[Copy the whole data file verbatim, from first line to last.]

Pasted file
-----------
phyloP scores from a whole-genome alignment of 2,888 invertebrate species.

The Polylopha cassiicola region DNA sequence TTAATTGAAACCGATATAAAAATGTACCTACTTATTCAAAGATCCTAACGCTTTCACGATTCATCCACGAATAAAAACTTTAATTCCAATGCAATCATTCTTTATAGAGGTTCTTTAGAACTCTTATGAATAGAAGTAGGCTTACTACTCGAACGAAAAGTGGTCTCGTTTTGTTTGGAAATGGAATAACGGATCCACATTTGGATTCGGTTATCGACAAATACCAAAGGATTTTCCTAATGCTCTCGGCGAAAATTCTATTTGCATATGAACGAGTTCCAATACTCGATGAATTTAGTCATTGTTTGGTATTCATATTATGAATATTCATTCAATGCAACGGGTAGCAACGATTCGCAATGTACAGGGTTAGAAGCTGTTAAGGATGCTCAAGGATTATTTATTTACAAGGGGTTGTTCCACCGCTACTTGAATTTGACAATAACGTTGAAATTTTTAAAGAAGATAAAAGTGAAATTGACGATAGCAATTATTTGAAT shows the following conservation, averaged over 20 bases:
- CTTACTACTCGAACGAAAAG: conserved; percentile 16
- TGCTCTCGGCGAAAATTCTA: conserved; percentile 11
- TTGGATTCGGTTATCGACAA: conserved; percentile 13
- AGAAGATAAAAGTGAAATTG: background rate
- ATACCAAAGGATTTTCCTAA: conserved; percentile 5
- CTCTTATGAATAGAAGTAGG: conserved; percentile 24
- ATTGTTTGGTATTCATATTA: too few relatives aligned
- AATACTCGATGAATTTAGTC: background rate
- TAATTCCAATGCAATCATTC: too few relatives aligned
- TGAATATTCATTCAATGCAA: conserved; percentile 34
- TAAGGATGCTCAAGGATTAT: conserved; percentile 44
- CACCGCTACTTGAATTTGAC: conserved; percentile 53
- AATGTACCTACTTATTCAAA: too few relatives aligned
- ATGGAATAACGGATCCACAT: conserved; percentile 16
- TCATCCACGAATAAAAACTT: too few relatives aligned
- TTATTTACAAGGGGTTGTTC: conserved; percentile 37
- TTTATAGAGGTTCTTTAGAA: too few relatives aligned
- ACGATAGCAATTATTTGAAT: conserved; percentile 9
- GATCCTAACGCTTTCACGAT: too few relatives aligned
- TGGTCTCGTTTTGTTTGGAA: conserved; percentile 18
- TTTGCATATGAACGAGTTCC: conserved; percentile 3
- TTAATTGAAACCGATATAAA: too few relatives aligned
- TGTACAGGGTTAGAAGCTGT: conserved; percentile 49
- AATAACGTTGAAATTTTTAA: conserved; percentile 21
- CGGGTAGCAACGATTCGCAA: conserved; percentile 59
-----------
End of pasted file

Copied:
phyloP scores from a whole-genome alignment of 2,888 invertebrate species.

The Polylopha cassiicola region DNA sequence TTAATTGAAACCGATATAAAAATGTACCTACTTATTCAAAGATCCTAACGCTTTCACGATTCATCCACGAATAAAAACTTTAATTCCAATGCAATCATTCTTTATAGAGGTTCTTTAGAACTCTTATGAATAGAAGTAGGCTTACTACTCGAACGAAAAGTGGTCTCGTTTTGTTTGGAAATGGAATAACGGATCCACATTTGGATTCGGTTATCGACAAATACCAAAGGATTTTCCTAATGCTCTCGGCGAAAATTCTATTTGCATATGAACGAGTTCCAATACTCGATGAATTTAGTCATTGTTTGGTATTCATATTATGAATATTCATTCAATGCAACGGGTAGCAACGATTCGCAATGTACAGGGTTAGAAGCTGTTAAGGATGCTCAAGGATTATTTATTTACAAGGGGTTGTTCCACCGCTACTTGAATTTGACAATAACGTTGAAATTTTTAAAGAAGATAAAAGTGAAATTGACGATAGCAATTATTTGAAT shows the following conservation, averaged over 20 bases:
- CTTACTACTCGAACGAAAAG: conserved; percentile 16
- TGCTCTCGGCGAAAATTCTA: conserved; percentile 11
- TTGGATTCGGTTATCGACAA: conserved; percentile 13
- AGAAGATAAAAGTGAAATTG: background rate
- ATACCAAAGGATTTTCCTAA: conserved; percentile 5
- CTCTTATGAATAGAAGTAGG: conserved; percentile 24
- ATTGTTTGGTATTCATATTA: too few relatives aligned
- AATACTCGATGAATTTAGTC: background rate
- TAATTCCAATGCAATCATTC: too few relatives aligned
- TGAATATTCATTCAATGCAA: conserved; percentile 34
- TAAGGATGCTCAAGGATTAT: conserved; percentile 44
- CACCGCTACTTGAATTTGAC: conserved; percentile 53
- AATGTACCTACTTATTCAAA: too few relatives aligned
- ATGGAATAACGGATCCACAT: conserved; percentile 16
- TCATCCACGAATAAAAACTT: too few relatives aligned
- TTATTTACAAGGGGTTGTTC: conserved; percentile 37
- TTTATAGAGGTTCTTTAGAA: too few relatives aligned
- ACGATAGCAATTATTTGAAT: conserved; percentile 9
- GATCCTAACGCTTTCACGAT: too few relatives aligned
- TGGTCTCGTTTTGTTTGGAA: conserved; percentile 18
- TTTGCATATGAACGAGTTCC: conserved; percentile 3
- TTAATTGAAACCGATATAAA: too few relatives aligned
- TGTACAGGGTTAGAAGCTGT: conserved; percentile 49
- AATAACGTTGAAATTTTTAA: conserved; percentile 21
- CGGGTAGCAACGATTCGCAA: conserved; percentile 59